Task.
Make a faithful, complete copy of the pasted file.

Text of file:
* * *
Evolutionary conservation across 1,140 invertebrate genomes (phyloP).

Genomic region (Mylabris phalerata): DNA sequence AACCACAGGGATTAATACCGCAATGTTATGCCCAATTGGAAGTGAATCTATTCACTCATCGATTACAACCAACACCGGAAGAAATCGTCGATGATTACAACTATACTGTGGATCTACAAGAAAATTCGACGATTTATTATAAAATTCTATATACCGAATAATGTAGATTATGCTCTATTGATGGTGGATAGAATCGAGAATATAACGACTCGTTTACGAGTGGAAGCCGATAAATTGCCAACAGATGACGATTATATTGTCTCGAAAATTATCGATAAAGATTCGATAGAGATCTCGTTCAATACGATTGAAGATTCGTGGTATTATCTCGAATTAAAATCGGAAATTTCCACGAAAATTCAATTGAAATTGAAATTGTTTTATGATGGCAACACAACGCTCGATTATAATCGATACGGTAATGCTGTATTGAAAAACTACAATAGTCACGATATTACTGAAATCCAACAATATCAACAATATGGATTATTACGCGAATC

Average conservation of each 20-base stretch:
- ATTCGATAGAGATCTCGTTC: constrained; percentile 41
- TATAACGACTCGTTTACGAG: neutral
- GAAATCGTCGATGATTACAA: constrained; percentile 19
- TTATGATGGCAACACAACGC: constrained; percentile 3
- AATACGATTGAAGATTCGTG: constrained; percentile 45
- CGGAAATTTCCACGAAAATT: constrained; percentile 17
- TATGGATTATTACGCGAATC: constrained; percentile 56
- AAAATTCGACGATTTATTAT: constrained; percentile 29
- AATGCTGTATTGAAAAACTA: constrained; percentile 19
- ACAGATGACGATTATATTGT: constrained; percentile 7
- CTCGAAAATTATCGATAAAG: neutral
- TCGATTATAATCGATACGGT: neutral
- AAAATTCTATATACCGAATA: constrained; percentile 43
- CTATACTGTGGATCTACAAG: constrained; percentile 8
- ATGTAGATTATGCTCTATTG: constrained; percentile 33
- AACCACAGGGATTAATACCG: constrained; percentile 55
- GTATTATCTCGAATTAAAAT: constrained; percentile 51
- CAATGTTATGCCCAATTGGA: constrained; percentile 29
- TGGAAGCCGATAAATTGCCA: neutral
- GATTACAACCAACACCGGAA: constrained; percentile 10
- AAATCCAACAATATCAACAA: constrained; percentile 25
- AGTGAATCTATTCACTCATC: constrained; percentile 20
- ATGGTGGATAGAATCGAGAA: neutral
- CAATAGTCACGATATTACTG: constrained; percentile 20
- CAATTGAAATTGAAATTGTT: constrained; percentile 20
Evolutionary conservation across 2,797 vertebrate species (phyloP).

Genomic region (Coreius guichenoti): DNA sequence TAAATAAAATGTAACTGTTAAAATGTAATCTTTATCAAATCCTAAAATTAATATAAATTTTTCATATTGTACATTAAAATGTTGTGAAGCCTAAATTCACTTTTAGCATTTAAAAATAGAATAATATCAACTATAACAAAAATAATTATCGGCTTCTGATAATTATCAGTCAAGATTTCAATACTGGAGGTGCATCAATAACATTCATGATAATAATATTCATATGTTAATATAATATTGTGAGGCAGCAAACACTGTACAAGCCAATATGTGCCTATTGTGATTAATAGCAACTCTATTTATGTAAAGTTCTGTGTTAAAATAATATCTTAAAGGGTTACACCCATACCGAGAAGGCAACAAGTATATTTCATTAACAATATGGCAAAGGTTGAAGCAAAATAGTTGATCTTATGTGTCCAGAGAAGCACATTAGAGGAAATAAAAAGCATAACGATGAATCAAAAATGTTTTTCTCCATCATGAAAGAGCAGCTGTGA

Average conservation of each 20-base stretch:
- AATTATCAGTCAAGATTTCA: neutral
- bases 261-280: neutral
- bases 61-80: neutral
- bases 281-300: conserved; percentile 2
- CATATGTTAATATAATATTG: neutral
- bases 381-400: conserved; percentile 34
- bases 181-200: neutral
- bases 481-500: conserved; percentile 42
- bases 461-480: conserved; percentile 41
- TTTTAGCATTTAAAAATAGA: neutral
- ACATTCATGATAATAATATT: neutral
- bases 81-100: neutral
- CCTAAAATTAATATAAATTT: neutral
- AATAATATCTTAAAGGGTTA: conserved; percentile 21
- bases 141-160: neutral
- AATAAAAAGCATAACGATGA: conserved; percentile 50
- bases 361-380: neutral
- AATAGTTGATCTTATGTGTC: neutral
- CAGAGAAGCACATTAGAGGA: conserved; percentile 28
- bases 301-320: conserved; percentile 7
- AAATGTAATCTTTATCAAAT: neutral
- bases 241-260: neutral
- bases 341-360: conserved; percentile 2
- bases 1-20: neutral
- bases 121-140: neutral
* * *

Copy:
Evolutionary conservation across 1,140 invertebrate genomes (phyloP).

Genomic region (Mylabris phalerata): DNA sequence AACCACAGGGATTAATACCGCAATGTTATGCCCAATTGGAAGTGAATCTATTCACTCATCGATTACAACCAACACCGGAAGAAATCGTCGATGATTACAACTATACTGTGGATCTACAAGAAAATTCGACGATTTATTATAAAATTCTATATACCGAATAATGTAGATTATGCTCTATTGATGGTGGATAGAATCGAGAATATAACGACTCGTTTACGAGTGGAAGCCGATAAATTGCCAACAGATGACGATTATATTGTCTCGAAAATTATCGATAAAGATTCGATAGAGATCTCGTTCAATACGATTGAAGATTCGTGGTATTATCTCGAATTAAAATCGGAAATTTCCACGAAAATTCAATTGAAATTGAAATTGTTTTATGATGGCAACACAACGCTCGATTATAATCGATACGGTAATGCTGTATTGAAAAACTACAATAGTCACGATATTACTGAAATCCAACAATATCAACAATATGGATTATTACGCGAATC

Average conservation of each 20-base stretch:
- ATTCGATAGAGATCTCGTTC: constrained; percentile 41
- TATAACGACTCGTTTACGAG: neutral
- GAAATCGTCGATGATTACAA: constrained; percentile 19
- TTATGATGGCAACACAACGC: constrained; percentile 3
- AATACGATTGAAGATTCGTG: constrained; percentile 45
- CGGAAATTTCCACGAAAATT: constrained; percentile 17
- TATGGATTATTACGCGAATC: constrained; percentile 56
- AAAATTCGACGATTTATTAT: constrained; percentile 29
- AATGCTGTATTGAAAAACTA: constrained; percentile 19
- ACAGATGACGATTATATTGT: constrained; percentile 7
- CTCGAAAATTATCGATAAAG: neutral
- TCGATTATAATCGATACGGT: neutral
- AAAATTCTATATACCGAATA: constrained; percentile 43
- CTATACTGTGGATCTACAAG: constrained; percentile 8
- ATGTAGATTATGCTCTATTG: constrained; percentile 33
- AACCACAGGGATTAATACCG: constrained; percentile 55
- GTATTATCTCGAATTAAAAT: constrained; percentile 51
- CAATGTTATGCCCAATTGGA: constrained; percentile 29
- TGGAAGCCGATAAATTGCCA: neutral
- GATTACAACCAACACCGGAA: constrained; percentile 10
- AAATCCAACAATATCAACAA: constrained; percentile 25
- AGTGAATCTATTCACTCATC: constrained; percentile 20
- ATGGTGGATAGAATCGAGAA: neutral
- CAATAGTCACGATATTACTG: constrained; percentile 20
- CAATTGAAATTGAAATTGTT: constrained; percentile 20
Evolutionary conservation across 2,797 vertebrate species (phyloP).

Genomic region (Coreius guichenoti): DNA sequence TAAATAAAATGTAACTGTTAAAATGTAATCTTTATCAAATCCTAAAATTAATATAAATTTTTCATATTGTACATTAAAATGTTGTGAAGCCTAAATTCACTTTTAGCATTTAAAAATAGAATAATATCAACTATAACAAAAATAATTATCGGCTTCTGATAATTATCAGTCAAGATTTCAATACTGGAGGTGCATCAATAACATTCATGATAATAATATTCATATGTTAATATAATATTGTGAGGCAGCAAACACTGTACAAGCCAATATGTGCCTATTGTGATTAATAGCAACTCTATTTATGTAAAGTTCTGTGTTAAAATAATATCTTAAAGGGTTACACCCATACCGAGAAGGCAACAAGTATATTTCATTAACAATATGGCAAAGGTTGAAGCAAAATAGTTGATCTTATGTGTCCAGAGAAGCACATTAGAGGAAATAAAAAGCATAACGATGAATCAAAAATGTTTTTCTCCATCATGAAAGAGCAGCTGTGA

Average conservation of each 20-base stretch:
- AATTATCAGTCAAGATTTCA: neutral
- bases 261-280: neutral
- bases 61-80: neutral
- bases 281-300: conserved; percentile 2
- CATATGTTAATATAATATTG: neutral
- bases 381-400: conserved; percentile 34
- bases 181-200: neutral
- bases 481-500: conserved; percentile 42
- bases 461-480: conserved; percentile 41
- TTTTAGCATTTAAAAATAGA: neutral
- ACATTCATGATAATAATATT: neutral
- bases 81-100: neutral
- CCTAAAATTAATATAAATTT: neutral
- AATAATATCTTAAAGGGTTA: conserved; percentile 21
- bases 141-160: neutral
- AATAAAAAGCATAACGATGA: conserved; percentile 50
- bases 361-380: neutral
- AATAGTTGATCTTATGTGTC: neutral
- CAGAGAAGCACATTAGAGGA: conserved; percentile 28
- bases 301-320: conserved; percentile 7
- AAATGTAATCTTTATCAAAT: neutral
- bases 241-260: neutral
- bases 341-360: conserved; percentile 2
- bases 1-20: neutral
- bases 121-140: neutral